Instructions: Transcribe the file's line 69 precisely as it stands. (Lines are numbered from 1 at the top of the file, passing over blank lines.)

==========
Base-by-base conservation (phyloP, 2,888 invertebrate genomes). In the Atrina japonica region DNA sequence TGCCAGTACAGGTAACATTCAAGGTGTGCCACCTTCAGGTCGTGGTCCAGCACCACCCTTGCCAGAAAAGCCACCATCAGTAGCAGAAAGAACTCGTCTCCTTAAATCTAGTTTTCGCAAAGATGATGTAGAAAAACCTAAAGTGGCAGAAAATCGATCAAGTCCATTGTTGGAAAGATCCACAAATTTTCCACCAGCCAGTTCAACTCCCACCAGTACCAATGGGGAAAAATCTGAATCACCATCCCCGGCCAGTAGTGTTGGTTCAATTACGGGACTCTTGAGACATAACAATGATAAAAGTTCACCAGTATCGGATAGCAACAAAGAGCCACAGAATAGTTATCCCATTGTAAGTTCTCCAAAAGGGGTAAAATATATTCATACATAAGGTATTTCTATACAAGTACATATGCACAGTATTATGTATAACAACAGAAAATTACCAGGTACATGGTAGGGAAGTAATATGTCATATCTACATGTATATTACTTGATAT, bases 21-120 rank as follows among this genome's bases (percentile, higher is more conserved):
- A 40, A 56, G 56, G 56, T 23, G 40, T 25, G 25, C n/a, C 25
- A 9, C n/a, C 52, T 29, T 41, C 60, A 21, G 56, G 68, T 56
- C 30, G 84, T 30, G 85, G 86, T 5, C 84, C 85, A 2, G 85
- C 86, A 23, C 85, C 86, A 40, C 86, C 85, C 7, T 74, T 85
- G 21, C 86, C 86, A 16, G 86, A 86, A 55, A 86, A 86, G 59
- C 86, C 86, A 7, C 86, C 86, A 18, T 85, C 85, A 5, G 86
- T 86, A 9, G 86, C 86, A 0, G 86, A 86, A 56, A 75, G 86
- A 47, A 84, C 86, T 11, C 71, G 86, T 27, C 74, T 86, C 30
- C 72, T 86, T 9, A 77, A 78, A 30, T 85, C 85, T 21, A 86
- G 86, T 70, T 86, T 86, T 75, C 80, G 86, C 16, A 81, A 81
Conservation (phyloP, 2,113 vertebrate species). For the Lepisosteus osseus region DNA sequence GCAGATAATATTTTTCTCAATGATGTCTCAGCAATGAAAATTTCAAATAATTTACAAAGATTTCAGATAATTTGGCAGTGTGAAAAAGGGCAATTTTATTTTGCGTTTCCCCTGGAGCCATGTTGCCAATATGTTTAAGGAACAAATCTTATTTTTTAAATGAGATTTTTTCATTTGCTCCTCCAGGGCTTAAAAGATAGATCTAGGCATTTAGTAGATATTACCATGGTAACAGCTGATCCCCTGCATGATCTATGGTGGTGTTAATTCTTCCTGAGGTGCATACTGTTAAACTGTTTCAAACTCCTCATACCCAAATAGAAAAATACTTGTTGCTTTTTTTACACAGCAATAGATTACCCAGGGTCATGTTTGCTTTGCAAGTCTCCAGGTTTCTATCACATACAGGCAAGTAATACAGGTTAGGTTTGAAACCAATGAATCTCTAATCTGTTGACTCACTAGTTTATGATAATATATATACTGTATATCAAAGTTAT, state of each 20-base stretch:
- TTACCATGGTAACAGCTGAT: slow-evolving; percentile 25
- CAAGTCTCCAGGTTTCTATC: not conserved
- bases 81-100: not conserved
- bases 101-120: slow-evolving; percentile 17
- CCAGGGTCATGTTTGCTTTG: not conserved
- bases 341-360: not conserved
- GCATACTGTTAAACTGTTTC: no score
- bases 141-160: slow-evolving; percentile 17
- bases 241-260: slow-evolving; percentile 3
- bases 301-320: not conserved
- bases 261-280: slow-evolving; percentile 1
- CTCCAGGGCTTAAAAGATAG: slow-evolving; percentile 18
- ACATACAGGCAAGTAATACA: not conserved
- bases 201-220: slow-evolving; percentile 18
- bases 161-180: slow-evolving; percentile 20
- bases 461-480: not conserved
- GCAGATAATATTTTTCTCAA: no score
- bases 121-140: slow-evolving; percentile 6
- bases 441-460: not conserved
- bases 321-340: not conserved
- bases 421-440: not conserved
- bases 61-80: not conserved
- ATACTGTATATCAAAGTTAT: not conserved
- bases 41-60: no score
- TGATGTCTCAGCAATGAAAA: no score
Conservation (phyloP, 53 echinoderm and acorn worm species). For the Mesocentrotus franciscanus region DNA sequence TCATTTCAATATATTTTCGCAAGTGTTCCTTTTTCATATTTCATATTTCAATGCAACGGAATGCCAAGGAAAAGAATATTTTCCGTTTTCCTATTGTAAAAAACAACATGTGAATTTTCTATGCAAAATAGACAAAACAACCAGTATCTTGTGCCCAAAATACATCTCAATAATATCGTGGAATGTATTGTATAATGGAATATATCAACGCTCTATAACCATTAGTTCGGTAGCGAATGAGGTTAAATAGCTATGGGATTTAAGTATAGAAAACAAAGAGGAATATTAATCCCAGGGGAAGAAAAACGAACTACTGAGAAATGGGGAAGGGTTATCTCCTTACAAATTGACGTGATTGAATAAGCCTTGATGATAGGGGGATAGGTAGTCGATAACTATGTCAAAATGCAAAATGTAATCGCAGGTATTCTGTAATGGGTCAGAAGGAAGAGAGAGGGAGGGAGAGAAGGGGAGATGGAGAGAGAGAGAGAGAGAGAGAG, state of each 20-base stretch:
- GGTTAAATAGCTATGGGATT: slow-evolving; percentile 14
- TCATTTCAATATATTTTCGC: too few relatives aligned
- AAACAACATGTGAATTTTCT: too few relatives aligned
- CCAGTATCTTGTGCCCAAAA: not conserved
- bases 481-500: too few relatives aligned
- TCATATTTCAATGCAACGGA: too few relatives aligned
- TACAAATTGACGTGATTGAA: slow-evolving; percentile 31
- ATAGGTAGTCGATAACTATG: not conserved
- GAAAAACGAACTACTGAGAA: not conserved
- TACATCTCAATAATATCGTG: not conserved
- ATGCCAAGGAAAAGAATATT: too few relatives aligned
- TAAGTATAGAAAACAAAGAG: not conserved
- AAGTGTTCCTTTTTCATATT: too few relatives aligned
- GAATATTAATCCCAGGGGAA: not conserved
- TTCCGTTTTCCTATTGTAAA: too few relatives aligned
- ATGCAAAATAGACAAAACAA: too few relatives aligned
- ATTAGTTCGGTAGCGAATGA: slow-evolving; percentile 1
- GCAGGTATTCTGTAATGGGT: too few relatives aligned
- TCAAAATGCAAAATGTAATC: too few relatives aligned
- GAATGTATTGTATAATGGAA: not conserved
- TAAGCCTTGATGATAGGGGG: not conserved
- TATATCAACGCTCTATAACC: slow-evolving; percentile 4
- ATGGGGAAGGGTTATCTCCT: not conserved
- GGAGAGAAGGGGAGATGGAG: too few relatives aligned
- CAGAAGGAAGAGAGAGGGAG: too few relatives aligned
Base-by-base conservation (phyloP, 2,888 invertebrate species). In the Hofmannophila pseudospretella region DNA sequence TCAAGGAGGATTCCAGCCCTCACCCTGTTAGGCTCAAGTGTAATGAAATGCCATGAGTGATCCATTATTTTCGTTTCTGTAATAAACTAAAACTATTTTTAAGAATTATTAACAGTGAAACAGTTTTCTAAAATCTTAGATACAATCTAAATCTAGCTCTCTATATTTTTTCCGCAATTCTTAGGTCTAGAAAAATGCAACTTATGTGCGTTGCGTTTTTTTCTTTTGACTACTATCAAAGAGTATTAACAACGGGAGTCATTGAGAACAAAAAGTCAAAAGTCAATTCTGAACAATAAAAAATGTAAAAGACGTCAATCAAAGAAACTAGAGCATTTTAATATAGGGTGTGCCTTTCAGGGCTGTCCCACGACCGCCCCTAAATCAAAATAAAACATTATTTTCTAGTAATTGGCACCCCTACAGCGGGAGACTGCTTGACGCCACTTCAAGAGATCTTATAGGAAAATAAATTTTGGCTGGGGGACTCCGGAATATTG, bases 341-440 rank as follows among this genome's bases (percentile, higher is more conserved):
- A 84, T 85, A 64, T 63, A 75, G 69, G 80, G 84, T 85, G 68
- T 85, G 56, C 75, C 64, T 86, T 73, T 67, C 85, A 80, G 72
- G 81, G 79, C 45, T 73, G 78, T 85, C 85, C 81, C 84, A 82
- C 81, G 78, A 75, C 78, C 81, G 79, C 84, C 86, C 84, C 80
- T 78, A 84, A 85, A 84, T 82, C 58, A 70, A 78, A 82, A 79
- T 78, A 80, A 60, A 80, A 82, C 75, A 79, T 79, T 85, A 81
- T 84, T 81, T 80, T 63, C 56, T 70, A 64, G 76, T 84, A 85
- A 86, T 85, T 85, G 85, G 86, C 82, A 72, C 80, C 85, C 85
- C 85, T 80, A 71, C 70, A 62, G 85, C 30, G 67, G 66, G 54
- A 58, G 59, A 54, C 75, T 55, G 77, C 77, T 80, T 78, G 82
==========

- T 78, A 84, A 85, A 84, T 82, C 58, A 70, A 78, A 82, A 79